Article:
The only reason pensioners are given bus passes is to prop up one of the lowest pensions in the EU, (50 per cent of the EU average). We must also acknowledge that pensioners contribute around £40 billion every year to the economy through unpaid caring responsibilities, volunteering, childcare and community activities. We have paid into the system all our lives and are still paying taxes and buying.
However, the present debate is being cynically driven by the Government, because it is in their interest for us to blame each other, as it distracts from their responsibility for the economic crash.
Around one in five retirees are considering renting out a room in their homes as they struggle to get by on just their pension, research has found.
The latest figures suggest that around half of all Britons over the age of 65 now have a hard time living the life they want with just their pension to support them financially.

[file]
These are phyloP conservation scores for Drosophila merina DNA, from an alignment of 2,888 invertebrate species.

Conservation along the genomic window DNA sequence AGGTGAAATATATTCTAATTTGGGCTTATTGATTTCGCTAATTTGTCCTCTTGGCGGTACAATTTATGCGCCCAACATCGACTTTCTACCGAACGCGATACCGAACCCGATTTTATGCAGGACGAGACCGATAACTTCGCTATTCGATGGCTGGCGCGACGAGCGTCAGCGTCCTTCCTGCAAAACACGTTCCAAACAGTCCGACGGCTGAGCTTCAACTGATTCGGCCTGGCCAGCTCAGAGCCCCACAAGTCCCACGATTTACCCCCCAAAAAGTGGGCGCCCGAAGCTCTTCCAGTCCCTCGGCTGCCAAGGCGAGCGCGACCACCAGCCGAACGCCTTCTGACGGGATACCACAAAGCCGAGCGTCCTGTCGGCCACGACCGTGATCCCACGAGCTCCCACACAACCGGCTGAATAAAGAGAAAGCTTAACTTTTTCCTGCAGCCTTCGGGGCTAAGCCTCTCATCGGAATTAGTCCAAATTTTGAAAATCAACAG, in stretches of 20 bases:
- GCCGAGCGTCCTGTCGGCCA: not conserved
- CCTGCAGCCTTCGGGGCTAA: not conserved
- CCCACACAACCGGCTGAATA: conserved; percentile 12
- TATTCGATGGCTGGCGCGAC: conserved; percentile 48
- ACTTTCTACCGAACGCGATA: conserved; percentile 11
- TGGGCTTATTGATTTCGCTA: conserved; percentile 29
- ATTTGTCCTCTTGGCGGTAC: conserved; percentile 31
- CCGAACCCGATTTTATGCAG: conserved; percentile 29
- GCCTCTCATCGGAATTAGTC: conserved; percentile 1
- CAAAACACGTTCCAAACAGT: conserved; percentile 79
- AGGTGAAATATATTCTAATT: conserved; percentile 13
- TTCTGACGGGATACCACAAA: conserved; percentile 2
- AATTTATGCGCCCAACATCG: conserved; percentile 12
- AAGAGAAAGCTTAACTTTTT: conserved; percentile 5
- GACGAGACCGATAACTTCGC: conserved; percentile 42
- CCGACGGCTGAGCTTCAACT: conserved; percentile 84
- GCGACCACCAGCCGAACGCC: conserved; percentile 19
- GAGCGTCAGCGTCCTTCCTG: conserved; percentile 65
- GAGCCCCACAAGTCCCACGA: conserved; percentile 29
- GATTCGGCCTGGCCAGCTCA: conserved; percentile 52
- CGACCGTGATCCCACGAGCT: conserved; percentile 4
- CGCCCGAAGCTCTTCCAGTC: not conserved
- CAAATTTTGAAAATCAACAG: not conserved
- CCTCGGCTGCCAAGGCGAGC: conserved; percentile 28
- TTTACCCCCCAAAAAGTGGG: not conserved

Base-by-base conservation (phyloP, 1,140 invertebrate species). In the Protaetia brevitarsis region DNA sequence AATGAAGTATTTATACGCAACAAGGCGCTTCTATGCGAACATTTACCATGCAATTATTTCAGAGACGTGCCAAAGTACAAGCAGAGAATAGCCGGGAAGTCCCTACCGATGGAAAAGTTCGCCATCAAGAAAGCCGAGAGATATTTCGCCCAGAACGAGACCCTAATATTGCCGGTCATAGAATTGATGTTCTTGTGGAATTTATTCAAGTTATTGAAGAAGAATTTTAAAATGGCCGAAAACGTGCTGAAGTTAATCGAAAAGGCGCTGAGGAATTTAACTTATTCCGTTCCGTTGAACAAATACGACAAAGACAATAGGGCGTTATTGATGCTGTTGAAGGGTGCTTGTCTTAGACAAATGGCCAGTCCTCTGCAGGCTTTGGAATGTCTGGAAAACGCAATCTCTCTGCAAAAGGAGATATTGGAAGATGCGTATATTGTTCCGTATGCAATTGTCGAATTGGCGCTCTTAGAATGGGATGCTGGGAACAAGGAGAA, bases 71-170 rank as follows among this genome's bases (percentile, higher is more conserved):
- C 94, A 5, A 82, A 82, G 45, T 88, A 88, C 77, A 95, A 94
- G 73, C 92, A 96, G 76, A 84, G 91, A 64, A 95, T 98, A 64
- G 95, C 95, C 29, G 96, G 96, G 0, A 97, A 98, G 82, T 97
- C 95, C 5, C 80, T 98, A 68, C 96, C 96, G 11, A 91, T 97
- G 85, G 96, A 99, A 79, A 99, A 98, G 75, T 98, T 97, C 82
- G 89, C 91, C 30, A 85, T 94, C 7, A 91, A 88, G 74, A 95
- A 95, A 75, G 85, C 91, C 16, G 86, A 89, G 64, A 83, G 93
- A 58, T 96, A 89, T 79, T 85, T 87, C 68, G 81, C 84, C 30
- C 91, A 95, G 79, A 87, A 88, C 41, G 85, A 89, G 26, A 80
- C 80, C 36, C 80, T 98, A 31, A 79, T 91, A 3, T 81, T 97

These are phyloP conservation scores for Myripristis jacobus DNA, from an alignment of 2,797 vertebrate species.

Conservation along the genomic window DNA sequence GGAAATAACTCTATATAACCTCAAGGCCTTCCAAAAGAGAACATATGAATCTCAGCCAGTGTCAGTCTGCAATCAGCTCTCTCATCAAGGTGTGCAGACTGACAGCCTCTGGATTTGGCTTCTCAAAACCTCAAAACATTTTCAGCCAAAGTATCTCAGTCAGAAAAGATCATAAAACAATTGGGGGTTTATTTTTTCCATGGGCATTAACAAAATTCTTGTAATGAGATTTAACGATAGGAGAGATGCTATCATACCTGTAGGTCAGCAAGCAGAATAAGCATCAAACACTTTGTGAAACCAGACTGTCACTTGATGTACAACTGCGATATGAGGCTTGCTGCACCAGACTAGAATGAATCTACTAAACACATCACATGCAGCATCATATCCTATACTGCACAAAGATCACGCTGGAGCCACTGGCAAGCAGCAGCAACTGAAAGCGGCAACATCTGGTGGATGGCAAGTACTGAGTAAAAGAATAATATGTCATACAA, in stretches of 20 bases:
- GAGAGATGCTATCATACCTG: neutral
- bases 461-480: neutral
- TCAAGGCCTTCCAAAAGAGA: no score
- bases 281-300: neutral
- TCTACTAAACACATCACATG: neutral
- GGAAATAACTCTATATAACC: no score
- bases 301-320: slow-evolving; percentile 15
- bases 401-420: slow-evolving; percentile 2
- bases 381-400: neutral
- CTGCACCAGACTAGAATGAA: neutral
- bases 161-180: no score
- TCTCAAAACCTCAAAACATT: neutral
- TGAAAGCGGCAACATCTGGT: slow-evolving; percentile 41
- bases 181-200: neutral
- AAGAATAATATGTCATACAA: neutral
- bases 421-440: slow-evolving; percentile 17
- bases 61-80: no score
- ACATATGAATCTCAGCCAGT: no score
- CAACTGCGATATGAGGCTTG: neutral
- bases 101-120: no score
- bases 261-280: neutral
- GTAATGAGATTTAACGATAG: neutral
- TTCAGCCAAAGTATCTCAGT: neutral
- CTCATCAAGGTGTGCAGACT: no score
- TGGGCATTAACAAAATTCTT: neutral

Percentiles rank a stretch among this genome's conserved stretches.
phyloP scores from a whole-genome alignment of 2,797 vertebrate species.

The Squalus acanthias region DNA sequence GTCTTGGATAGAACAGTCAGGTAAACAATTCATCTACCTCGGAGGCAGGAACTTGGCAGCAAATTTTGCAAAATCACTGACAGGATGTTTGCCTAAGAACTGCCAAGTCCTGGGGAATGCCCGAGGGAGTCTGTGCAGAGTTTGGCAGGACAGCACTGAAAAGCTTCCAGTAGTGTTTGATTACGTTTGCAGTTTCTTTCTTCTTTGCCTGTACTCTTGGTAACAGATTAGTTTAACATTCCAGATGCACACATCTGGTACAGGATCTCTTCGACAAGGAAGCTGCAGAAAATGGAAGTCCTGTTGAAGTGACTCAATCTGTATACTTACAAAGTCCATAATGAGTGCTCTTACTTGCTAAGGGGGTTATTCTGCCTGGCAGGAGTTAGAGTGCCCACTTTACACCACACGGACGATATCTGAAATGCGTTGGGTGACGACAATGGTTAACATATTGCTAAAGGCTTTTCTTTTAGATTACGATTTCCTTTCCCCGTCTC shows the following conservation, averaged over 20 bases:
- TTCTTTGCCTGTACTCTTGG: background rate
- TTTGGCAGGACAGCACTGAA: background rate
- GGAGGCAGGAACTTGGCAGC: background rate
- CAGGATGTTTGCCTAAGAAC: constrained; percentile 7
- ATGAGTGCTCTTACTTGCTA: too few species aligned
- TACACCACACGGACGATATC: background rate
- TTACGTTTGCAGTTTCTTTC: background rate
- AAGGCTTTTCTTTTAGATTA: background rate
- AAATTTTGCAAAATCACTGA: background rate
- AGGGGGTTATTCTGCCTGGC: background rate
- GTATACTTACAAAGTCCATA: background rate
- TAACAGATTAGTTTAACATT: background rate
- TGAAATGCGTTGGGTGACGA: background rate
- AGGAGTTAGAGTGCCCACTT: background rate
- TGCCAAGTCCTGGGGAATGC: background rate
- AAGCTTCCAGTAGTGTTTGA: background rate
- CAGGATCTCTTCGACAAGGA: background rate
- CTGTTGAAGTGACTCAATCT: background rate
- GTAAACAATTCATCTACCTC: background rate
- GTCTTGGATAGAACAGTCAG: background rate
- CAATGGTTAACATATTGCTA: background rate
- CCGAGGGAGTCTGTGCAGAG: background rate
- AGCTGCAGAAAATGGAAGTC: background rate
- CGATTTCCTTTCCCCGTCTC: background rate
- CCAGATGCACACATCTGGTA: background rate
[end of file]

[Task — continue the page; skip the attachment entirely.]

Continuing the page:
Given this, insurer More Than has reported a notable rise in ‘Granlords’, older people choosing to rent out at least one bedroom in their homes to generate some much-needed extra cash.
Such a tactic is far from surprising, especially given that the company’s study also found that the average pensioner now only has around £35 a week for themselves once living costs and other essentials are factored in.
However, while growing numbers of older Britons may be benefitting from a little extra income, few of them know the responsibilities that come with being a landlord, with many potentially leaving themselves vulnerable to prosecution for flouting rules and regulations.
“After years of working, being forced to become a landlord after retiring is far from an ideal situation but it’s clear that many people are considering this to provide additional financial support,” commented Matthew Poll from More Than.
“For those looking to bring in a lodger, it’s important that they make sure they choose the right person but it’s also vital that they have the right cover and I’d urge anyone considering this to contact their insurer.”